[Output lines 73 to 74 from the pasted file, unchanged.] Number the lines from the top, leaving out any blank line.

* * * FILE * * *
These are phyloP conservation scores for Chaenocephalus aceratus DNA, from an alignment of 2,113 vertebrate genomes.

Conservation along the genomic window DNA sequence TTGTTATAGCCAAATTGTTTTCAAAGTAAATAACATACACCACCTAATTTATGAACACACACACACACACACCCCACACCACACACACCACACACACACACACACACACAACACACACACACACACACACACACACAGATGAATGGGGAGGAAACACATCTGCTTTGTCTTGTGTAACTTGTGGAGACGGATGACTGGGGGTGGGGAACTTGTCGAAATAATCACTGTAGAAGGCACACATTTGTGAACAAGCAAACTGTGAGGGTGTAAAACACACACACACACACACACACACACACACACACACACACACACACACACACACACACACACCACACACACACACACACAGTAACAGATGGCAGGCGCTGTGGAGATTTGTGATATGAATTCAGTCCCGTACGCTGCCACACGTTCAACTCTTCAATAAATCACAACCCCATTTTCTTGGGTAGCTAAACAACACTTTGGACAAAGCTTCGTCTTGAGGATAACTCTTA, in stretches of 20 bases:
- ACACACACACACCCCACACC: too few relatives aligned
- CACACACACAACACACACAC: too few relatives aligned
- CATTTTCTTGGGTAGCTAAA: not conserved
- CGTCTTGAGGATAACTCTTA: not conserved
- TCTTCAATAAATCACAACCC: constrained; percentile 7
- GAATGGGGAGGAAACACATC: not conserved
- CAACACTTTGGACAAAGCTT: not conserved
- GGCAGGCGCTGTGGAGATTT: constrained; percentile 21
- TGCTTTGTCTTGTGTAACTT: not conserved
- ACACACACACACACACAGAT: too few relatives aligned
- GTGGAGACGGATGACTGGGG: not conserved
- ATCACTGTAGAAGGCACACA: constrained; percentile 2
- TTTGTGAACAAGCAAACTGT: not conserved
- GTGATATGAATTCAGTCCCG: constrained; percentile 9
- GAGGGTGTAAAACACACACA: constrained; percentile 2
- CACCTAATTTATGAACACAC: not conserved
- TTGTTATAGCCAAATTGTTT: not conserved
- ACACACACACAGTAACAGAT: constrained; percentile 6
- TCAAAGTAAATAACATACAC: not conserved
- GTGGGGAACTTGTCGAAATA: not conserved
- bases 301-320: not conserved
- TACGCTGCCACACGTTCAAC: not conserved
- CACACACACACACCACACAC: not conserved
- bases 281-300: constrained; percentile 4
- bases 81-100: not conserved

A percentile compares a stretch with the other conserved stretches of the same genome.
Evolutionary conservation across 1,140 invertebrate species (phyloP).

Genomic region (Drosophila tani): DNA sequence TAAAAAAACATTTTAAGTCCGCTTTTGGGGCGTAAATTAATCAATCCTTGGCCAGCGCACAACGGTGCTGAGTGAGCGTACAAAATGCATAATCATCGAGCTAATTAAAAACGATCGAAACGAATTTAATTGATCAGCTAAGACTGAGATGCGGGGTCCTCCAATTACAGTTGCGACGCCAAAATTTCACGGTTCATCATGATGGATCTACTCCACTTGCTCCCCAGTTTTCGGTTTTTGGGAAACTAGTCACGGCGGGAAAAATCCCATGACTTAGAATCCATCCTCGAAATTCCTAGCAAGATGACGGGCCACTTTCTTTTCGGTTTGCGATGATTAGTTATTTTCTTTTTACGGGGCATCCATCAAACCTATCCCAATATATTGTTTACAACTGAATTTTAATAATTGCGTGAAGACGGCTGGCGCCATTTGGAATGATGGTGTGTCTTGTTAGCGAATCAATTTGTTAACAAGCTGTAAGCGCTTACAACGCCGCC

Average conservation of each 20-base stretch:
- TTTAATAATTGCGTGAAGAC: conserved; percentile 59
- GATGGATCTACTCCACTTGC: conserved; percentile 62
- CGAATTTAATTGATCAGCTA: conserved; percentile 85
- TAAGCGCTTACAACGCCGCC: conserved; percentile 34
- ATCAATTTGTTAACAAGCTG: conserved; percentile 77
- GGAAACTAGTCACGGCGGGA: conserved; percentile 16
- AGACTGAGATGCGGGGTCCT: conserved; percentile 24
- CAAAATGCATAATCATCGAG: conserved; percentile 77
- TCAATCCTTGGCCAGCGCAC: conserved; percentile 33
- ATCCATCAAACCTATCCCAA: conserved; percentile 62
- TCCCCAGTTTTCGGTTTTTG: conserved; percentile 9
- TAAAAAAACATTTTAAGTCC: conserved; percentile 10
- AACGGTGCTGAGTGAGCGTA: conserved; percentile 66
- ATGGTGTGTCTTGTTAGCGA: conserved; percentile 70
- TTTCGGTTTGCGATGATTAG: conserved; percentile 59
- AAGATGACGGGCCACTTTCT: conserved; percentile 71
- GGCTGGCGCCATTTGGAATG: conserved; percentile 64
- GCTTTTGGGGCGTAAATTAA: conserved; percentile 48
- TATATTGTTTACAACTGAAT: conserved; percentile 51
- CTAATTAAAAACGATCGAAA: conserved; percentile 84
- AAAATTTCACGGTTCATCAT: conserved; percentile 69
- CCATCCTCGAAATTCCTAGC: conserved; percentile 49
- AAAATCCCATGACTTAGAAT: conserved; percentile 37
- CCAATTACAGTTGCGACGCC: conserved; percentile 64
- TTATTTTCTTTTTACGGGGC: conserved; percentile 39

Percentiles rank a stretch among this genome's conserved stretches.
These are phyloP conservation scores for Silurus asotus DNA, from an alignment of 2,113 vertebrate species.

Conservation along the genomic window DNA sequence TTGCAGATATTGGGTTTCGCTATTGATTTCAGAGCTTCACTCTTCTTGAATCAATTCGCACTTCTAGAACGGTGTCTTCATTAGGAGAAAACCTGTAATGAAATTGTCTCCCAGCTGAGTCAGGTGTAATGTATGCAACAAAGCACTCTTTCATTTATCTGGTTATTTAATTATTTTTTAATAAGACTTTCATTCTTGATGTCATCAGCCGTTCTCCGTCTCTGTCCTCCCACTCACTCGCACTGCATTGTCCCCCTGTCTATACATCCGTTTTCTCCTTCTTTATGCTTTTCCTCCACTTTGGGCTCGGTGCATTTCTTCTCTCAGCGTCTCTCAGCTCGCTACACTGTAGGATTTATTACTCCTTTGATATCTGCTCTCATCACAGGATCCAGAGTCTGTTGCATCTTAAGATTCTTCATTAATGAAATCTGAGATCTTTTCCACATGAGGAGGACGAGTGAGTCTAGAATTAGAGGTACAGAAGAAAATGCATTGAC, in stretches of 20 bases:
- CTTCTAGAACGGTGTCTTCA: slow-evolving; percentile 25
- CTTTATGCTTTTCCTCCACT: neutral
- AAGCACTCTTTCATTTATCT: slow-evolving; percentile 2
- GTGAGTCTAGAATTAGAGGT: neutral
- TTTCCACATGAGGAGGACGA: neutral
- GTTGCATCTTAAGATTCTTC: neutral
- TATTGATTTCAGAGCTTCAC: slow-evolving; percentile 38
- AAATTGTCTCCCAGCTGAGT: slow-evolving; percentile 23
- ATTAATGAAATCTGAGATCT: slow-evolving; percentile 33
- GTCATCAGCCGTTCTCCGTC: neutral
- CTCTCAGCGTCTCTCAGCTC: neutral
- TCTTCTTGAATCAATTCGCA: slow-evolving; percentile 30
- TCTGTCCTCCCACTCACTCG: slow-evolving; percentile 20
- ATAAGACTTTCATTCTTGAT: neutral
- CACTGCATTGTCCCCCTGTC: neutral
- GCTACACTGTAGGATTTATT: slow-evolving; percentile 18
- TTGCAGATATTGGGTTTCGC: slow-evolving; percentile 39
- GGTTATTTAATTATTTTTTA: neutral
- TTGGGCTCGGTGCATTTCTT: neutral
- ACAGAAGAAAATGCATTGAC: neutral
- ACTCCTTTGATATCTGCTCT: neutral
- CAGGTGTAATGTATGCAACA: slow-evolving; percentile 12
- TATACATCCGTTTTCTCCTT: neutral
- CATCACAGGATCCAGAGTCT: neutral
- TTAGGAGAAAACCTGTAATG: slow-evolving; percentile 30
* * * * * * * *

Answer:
- ATAAGACTTTCATTCTTGAT: neutral
- CACTGCATTGTCCCCCTGTC: neutral